After medical images have been captured and digitized, they are conventionally assembled into an electronic file which is transmitted over the Internet to a radiologist. Several studies may be combined or “bundled” into one electronic file, such that there may be as many as sixty or more digital images in the file.
In a known system, the radiologist is provided with one (colour) monitor for displaying text and two (black and white) monitors for displaying images. Software allows the radiologist to select a study whereupon the requisition appears on the text monitor and a thumbnail of each of the images appears on the left hand side of the first image monitor. The radiologist may select a view type, namely, a split-4 or split-9 screen, whereupon the screen of the first image monitor is divided into 4 or 9 cells and the first 4 or 9 images are displayed. The radiologist may then request display of the next 4 or 9 images, and so on. Additionally, the radiologist may drag an image from one of the cells to the second image monitor in order to obtain a full screen display of that image.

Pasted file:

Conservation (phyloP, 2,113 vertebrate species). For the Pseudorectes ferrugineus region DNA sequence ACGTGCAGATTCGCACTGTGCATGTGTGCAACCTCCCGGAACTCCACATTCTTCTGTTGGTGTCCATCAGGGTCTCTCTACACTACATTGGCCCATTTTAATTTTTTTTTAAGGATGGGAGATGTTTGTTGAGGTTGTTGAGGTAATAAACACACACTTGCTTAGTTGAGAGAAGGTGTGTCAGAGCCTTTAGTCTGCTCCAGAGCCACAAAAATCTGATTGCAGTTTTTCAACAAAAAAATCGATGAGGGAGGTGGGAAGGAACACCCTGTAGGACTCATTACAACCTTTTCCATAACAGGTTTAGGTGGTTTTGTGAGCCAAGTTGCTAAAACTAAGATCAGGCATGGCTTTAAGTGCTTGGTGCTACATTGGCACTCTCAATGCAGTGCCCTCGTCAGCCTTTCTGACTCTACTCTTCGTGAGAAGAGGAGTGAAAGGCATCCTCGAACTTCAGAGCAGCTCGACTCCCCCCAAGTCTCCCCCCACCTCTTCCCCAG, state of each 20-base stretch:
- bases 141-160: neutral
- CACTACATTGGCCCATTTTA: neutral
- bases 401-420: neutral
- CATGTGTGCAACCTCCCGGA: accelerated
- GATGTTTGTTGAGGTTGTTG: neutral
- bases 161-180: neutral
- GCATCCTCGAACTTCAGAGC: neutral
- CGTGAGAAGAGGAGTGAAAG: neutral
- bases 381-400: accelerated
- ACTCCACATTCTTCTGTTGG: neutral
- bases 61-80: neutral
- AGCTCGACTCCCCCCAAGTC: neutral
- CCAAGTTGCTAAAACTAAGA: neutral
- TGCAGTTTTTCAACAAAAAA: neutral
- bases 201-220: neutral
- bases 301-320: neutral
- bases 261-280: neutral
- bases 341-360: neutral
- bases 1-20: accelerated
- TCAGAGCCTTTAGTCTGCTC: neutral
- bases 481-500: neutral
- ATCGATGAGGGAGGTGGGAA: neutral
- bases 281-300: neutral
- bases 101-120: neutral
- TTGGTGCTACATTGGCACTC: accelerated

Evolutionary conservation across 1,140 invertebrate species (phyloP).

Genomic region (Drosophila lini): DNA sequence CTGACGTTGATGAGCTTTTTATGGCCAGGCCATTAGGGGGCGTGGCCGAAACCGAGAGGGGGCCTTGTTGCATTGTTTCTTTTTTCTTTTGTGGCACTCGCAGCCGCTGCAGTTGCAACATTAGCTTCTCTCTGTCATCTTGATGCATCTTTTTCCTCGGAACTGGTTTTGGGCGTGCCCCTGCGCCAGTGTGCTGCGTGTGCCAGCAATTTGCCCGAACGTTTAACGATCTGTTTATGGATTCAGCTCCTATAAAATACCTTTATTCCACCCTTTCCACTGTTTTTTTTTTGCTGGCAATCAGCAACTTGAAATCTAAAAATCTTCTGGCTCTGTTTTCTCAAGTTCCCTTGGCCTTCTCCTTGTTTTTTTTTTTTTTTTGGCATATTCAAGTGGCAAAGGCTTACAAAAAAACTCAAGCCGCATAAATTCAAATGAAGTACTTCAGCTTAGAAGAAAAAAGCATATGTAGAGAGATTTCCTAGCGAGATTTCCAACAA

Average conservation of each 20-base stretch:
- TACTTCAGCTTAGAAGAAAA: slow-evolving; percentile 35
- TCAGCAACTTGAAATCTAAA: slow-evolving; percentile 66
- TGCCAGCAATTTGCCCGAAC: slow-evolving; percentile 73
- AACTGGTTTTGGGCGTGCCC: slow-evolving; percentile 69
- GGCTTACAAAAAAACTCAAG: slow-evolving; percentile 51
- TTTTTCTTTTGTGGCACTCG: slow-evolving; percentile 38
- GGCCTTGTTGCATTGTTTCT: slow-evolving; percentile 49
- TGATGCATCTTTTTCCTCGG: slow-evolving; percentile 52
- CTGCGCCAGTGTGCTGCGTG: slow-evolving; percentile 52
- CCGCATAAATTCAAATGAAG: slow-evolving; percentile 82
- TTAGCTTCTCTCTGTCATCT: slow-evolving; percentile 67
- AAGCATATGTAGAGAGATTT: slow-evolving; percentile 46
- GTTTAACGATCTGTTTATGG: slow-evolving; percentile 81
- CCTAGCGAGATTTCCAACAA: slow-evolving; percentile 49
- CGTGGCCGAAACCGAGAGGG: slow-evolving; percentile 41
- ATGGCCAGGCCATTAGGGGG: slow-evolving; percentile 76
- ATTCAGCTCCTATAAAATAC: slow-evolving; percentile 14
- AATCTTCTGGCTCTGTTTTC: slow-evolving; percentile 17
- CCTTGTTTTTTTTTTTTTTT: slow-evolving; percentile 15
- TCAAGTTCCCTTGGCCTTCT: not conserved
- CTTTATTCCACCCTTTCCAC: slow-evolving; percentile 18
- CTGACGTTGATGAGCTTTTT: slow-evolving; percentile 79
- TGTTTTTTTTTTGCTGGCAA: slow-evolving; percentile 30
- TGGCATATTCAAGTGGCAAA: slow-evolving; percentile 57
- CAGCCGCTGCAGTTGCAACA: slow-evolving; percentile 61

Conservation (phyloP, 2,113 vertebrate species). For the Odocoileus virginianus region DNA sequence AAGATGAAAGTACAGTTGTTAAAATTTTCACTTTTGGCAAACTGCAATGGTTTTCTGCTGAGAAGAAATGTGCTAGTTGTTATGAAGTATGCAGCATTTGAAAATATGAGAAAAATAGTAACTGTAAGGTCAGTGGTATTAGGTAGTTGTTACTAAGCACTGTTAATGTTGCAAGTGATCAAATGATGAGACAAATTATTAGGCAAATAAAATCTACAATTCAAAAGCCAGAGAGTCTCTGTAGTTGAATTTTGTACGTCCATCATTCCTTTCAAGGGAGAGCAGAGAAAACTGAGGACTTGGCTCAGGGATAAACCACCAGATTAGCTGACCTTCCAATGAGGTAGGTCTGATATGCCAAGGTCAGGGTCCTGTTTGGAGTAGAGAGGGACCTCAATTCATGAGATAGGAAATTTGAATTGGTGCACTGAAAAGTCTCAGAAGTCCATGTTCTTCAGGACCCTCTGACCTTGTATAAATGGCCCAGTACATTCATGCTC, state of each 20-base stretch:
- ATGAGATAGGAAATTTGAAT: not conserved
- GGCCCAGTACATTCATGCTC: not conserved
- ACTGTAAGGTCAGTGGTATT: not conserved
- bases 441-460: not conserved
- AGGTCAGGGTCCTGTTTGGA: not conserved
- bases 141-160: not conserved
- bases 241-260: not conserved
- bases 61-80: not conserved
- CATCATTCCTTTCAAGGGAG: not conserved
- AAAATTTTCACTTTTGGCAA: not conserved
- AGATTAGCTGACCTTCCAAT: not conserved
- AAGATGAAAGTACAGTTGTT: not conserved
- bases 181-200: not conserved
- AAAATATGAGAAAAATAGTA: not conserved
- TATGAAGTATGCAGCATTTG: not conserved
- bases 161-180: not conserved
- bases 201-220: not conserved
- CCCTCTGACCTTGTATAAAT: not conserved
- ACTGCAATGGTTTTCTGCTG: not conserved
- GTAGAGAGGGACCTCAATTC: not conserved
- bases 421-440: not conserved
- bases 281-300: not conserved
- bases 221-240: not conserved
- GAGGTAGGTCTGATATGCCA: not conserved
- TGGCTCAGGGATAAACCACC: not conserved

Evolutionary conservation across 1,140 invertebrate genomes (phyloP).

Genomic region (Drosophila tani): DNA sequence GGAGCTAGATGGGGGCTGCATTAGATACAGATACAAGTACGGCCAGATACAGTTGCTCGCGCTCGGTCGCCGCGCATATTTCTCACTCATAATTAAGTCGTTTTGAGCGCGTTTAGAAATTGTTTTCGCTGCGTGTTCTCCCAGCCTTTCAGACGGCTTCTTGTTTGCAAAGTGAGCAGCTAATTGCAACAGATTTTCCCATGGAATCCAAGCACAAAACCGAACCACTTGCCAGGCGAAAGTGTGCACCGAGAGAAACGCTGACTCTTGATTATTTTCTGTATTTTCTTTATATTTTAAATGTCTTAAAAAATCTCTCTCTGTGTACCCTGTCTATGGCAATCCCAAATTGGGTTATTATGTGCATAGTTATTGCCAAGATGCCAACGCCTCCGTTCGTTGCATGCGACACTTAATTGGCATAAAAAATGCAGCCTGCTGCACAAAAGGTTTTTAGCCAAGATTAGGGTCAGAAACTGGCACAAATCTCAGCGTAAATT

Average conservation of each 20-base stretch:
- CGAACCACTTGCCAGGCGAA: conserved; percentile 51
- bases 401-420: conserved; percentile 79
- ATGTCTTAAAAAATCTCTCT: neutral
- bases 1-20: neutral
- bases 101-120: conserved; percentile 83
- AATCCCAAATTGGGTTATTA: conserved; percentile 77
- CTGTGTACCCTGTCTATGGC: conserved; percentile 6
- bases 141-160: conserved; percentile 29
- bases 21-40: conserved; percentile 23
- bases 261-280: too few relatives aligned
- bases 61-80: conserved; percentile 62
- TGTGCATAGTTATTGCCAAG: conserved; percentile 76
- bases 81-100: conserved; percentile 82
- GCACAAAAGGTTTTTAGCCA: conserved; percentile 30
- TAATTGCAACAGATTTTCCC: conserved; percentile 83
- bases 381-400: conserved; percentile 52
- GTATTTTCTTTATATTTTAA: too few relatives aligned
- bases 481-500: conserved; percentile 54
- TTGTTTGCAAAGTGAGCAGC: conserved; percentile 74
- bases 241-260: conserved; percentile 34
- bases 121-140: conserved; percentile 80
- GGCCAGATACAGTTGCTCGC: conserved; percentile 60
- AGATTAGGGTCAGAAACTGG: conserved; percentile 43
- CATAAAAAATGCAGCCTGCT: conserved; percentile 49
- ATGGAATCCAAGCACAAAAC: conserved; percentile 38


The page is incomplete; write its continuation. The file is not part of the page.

Problematically, the images of a study are in no guaranteed order. Further, the image size on a split 4 or 9 screen may be insufficient to allow the radiologist to see important details. Moreover, consecutively looking at full sized images dragged to the second screen may not allow the radiologist to proper correlate features from different views or to correlate features from the same view taken at different times, e.g. for the purpose of tracking the progression of a medical condition.
Another problem is that current approaches for recording audio (e.g. dictated notes, such as preliminary diagnoses) in conjunction with displayed medical images may not permit a recording associated with a study to be selectively controlled in the case where multiple recordings exist for a bundle of studies in an electronic file.
A solution which obviates or mitigates one or more of the above-noted problems would be desirable.